“Bite-Size Bits of Local, National, and Global History”
“Bite-Size Bits of Local, National, and Global History”
Near Vivian in Lyman County, South Dakota — The American Midwest (Upper Plains)

Medicine Creek Rest Area

Medicine Creek Rest Area Marker image. Click for full size.
October 18, 2021
1. Medicine Creek Rest Area Marker
Inscription.  Flowing just north of here, Medicine Creek runs through the center of Lyman County, emptying into the Missouri River 27 miles (43 kilometers) to the northeast. The place-names of this Central South Dakota area read like an index to early state history -- Medicine Creek, for example, took its name from a butte in Eastern Lyman County reputed to be the site of Indian ceremonials.

County and community names provide a look into territorial politics and plains expeditions. Lyman County derived its name from Major W.F. Lyman, a member of the 1873 Territorial Legislature which created the county, even though Lyman never lived in this area.

Hughes County, across the Missouri to the north, was named after another territorial legislator. Mellette County, southwest, honored the last territorial and first South Dakota governor. Stanley and Sully Counties, both north of here, were named after army generals of the pioneer era. Jones County, to the west, is a bit different; settlers named it after their home county in Iowa.

Railroads contributed their share of place-names to the country. The Chicago, Milwaukee, and St. Paul
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chose a route west across South Dakota which generally parallels that taken by Interstate 90. As a result, many towns which sprang up have railroad names: Vivian, three miles (4.8 kilometers) west, was named for the wife of a Milwaukee railroad representative. Draper, 17 miles (27 kilometers) west, is one of the few towns in America named for a railroad conductor.

To the northwest, an approximate 20-by-20 mile area of the Ft. Pierre National Grassland preserves the side-open look of the original Dakota prairie. Thirty-five miles (56 kilometers) north, Ft. Pierre and Pierre bear names recalling the furtraders who preceded settlement along the Missouri. Their names come from that of Pierre Chouteau, Jr., an agent of the American Fur Company in the 1830's. Ft. Pierre, on the west bank of the Missouri, has been continuously occupied site since 1817, originally as a fort or fur post before becoming a shipping center and cattle town. Pierre, the state capital, was founded on the east bank of the Missouri in 1880 when Chicago and Northwestern R.R. tracks reached the river. (Marker Number 602.)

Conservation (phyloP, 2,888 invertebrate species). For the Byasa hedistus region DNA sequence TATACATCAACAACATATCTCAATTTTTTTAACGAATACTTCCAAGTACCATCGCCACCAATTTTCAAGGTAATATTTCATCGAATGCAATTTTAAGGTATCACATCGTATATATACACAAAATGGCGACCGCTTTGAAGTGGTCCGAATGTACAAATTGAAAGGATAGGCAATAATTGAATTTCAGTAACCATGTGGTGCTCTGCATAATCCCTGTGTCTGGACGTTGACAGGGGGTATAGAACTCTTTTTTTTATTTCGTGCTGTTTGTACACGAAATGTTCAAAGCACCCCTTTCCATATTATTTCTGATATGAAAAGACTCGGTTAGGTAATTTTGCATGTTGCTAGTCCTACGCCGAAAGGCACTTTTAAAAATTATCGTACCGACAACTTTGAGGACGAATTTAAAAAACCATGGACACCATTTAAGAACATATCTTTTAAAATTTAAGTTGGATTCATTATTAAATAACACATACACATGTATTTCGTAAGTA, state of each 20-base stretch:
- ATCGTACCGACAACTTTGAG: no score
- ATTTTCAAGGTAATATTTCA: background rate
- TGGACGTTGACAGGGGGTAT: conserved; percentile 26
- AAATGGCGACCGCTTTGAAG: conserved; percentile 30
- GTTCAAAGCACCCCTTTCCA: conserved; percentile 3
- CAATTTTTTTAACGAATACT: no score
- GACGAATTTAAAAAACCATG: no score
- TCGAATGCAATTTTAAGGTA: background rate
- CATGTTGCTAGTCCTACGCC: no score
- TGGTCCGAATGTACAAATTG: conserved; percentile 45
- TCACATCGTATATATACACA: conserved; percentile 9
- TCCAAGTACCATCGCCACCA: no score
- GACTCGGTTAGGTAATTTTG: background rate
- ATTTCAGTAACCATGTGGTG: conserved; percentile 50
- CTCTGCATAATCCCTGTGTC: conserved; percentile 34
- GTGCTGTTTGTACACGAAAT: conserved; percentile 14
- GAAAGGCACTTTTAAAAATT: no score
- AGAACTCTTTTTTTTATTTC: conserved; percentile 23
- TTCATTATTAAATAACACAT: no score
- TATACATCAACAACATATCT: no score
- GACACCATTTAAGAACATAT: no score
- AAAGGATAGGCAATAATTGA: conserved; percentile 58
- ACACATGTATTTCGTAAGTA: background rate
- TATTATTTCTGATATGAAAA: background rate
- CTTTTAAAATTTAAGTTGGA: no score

Topics and series. This historical marker is listed in these topic lists: Settlements & SettlersWaterways & Vessels. In addition, it is included in the South Dakota State Historical Society Markers series list. A significant historical year for this entry is 1873.
Medicine Creek Rest Area Marker at Vivian Eastbound Rest Area image. Click for full size.
October 18, 2021
2. Medicine Creek Rest Area Marker at Vivian Eastbound Rest Area
43° 54.696′ N, 100° 11.99′ W. Marker is near Vivian, South Dakota, in Lyman County. Marker can be reached from Interstate 90 at milepost 218. The marker is located at the Vivian Eastbound Rest Area. Touch for map. Marker is in this post office area: Vivian SD 57576, United States of America. Touch for directions.
Other nearby markers. At least 6 other markers are within 8 miles of this marker, measured as the crow flies. Civilian Conservation Corps Camp (here, next to this marker); Purple Heart Memorial Highway (here, next to this marker); World's Only Corn Palace - Mitchell (a few steps from this marker); a different marker also named Medicine Creek Rest Area (approx. 2.8 miles away); How Come They Called it Presho (approx. 7.2 miles away); Lyman County, South Dakota Veterans Memorial (approx. 7.2 miles away).
Credits. This page was last revised on October 26, 2021. It was originally submitted on October 25, 2021. This page has been viewed 186 times since then and 3 times this year. Photos:   1, 2. submitted on October 25, 2021. • J. Makali Bruton was the editor who published this page.

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Mar. 3, 2024